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Wyoming, MI, USA
In his clumsily entitled Extempore Effusion upon the Death of James Hogg, Wordsworth has these lines, after referring to Hogg and to Walter Scott: - "Nor has the rolling year twice measured, From sign to sign, its steadfast course, Since every mortal power of Coleridge Was frozen at its marvellous source; ... The rapt One, of the god-like forehead, The heaven-eyed creature sleeps in earth." And in his poem, Resolution and Independence, though he does not name Coleridge, it is almost certain that he had him in mind when he wrote: - "My whole life I have lived in pleasant thought, As if life's business were a summer mood; As if all needful things would come unsought To genial faith, still rich in genial good; But how can he expect that others should Build for him, sow for him, and at his call Love him, who for himself will take no heed at all?" When he read the news of Coleridge's death, Wordsworth's voice faltered and broke, as he said he was the most wonderful man that he had ever known. It is always worth while to know what one poet thinks of another, especially if the two have been contemporaries, friends, intimate companions.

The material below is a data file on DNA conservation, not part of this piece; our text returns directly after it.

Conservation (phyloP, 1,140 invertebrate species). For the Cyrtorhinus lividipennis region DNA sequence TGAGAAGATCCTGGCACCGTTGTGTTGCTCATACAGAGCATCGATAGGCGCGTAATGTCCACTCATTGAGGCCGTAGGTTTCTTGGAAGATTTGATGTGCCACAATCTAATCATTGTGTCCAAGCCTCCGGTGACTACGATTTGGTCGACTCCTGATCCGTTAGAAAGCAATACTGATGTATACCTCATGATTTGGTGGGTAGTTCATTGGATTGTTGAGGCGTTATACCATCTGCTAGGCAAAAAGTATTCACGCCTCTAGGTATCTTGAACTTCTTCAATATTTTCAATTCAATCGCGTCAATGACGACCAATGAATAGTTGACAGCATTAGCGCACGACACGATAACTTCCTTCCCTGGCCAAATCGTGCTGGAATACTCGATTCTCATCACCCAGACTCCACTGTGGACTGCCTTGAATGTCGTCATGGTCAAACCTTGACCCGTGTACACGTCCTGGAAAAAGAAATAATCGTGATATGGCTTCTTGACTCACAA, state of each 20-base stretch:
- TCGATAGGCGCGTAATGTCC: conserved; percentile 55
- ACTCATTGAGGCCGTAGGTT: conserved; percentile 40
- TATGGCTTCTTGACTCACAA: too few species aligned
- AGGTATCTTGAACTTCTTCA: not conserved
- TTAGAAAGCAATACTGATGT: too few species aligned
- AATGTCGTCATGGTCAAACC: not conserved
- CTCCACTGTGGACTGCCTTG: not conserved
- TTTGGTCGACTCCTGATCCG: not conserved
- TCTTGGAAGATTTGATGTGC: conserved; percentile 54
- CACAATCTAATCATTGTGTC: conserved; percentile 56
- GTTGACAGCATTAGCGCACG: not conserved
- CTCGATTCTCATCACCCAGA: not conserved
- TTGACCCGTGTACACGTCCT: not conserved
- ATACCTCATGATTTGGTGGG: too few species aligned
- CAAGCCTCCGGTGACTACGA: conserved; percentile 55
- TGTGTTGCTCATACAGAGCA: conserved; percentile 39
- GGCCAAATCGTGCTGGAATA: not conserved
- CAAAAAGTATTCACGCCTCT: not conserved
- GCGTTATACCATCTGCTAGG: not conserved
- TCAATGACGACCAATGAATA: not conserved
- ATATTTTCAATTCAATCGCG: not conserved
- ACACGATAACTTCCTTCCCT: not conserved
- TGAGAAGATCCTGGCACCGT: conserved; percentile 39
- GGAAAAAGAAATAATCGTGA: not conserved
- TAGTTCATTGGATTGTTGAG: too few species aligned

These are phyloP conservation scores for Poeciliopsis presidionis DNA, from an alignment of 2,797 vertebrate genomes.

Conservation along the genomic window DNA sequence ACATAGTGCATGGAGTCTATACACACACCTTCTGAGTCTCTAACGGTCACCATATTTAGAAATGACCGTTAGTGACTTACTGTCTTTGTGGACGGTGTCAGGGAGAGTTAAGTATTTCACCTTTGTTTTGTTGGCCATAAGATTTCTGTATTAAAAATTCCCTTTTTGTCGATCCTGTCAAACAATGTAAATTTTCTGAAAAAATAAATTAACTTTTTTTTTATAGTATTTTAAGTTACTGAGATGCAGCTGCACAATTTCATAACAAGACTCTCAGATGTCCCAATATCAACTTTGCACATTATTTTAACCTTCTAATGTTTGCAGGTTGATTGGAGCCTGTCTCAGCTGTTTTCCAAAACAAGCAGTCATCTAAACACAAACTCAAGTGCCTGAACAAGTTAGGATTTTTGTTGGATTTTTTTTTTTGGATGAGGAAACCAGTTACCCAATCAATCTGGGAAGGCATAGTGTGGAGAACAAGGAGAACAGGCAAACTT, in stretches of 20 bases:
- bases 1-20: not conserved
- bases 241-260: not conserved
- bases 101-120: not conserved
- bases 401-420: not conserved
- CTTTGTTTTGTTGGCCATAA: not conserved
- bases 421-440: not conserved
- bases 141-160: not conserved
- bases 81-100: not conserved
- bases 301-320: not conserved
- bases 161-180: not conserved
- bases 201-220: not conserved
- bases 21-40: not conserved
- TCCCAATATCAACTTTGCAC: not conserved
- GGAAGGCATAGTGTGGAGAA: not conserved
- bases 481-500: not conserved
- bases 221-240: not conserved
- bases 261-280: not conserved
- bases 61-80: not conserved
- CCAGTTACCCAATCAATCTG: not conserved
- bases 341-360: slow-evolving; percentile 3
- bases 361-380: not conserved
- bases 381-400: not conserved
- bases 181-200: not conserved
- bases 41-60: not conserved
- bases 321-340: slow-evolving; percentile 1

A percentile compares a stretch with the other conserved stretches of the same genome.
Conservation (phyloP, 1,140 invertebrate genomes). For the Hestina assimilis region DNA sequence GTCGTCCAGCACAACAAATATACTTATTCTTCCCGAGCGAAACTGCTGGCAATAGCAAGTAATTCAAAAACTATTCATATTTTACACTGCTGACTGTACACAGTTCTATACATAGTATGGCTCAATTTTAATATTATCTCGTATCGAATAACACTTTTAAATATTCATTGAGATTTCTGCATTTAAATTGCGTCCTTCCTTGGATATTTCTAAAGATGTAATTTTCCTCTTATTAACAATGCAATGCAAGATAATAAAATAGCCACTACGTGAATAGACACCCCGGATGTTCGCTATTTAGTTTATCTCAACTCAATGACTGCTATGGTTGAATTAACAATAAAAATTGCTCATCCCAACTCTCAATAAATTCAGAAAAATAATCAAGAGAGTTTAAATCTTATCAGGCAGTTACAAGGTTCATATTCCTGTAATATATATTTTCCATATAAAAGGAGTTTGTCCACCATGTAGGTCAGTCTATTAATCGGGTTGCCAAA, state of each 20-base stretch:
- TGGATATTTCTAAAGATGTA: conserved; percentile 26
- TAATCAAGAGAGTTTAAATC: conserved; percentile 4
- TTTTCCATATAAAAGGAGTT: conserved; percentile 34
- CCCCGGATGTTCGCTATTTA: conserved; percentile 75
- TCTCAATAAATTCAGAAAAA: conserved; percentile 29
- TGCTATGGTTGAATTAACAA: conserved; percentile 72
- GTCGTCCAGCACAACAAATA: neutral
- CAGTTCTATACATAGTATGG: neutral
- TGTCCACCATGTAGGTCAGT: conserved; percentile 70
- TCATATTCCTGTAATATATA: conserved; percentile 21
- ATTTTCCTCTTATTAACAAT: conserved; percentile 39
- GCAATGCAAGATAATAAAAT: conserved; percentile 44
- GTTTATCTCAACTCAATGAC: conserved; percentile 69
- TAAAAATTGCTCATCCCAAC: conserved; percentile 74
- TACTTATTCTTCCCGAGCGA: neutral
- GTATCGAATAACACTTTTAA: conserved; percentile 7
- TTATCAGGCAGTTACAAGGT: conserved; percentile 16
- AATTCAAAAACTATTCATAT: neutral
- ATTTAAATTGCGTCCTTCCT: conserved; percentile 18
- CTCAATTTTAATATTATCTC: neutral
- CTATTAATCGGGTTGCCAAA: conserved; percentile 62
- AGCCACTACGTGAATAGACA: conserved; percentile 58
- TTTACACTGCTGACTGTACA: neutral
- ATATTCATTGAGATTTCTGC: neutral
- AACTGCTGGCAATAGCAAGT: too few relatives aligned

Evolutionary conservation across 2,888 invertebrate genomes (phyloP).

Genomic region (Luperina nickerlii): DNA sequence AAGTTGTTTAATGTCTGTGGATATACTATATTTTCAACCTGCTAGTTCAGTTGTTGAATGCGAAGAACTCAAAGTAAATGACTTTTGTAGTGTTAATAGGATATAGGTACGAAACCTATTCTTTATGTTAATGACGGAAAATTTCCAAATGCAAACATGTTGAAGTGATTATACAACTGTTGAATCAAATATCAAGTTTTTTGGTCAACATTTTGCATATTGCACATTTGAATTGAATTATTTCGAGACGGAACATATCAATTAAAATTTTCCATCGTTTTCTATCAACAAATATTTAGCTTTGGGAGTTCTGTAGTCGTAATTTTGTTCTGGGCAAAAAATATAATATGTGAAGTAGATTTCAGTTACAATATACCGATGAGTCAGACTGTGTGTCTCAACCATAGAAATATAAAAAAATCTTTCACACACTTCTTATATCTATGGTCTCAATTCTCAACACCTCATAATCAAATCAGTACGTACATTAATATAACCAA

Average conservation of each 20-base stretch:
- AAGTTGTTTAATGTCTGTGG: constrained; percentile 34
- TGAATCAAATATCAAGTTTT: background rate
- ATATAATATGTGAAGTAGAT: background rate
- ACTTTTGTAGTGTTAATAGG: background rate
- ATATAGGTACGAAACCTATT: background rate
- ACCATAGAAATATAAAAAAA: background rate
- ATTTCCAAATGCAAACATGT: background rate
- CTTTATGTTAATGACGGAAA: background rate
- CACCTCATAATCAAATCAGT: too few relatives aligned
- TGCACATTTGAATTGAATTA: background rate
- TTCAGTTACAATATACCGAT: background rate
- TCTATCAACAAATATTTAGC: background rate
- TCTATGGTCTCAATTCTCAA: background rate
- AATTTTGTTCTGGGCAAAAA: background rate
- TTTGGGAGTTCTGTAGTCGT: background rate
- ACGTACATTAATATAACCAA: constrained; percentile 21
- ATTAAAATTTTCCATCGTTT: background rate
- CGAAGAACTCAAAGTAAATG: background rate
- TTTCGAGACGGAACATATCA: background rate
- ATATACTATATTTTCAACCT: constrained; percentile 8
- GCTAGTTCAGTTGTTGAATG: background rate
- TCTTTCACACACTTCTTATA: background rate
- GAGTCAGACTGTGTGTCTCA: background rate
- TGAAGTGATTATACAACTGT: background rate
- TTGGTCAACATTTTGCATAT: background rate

- PID: 12968133719
- Publisher: Houghton Mifflin company
- Date Published: 1931
- Seller: Redux Books
Condition: Very Good
Notes: Very good paperback. ORIGINAL 1931 PRINTING. Edited by Virginia W. Kennedy. Pages are clean and unmarked. Covers show minor shelf wear with slightly creased corners on front and rear.; 100% Satisfaction Guaranteed! Ships same or next business day!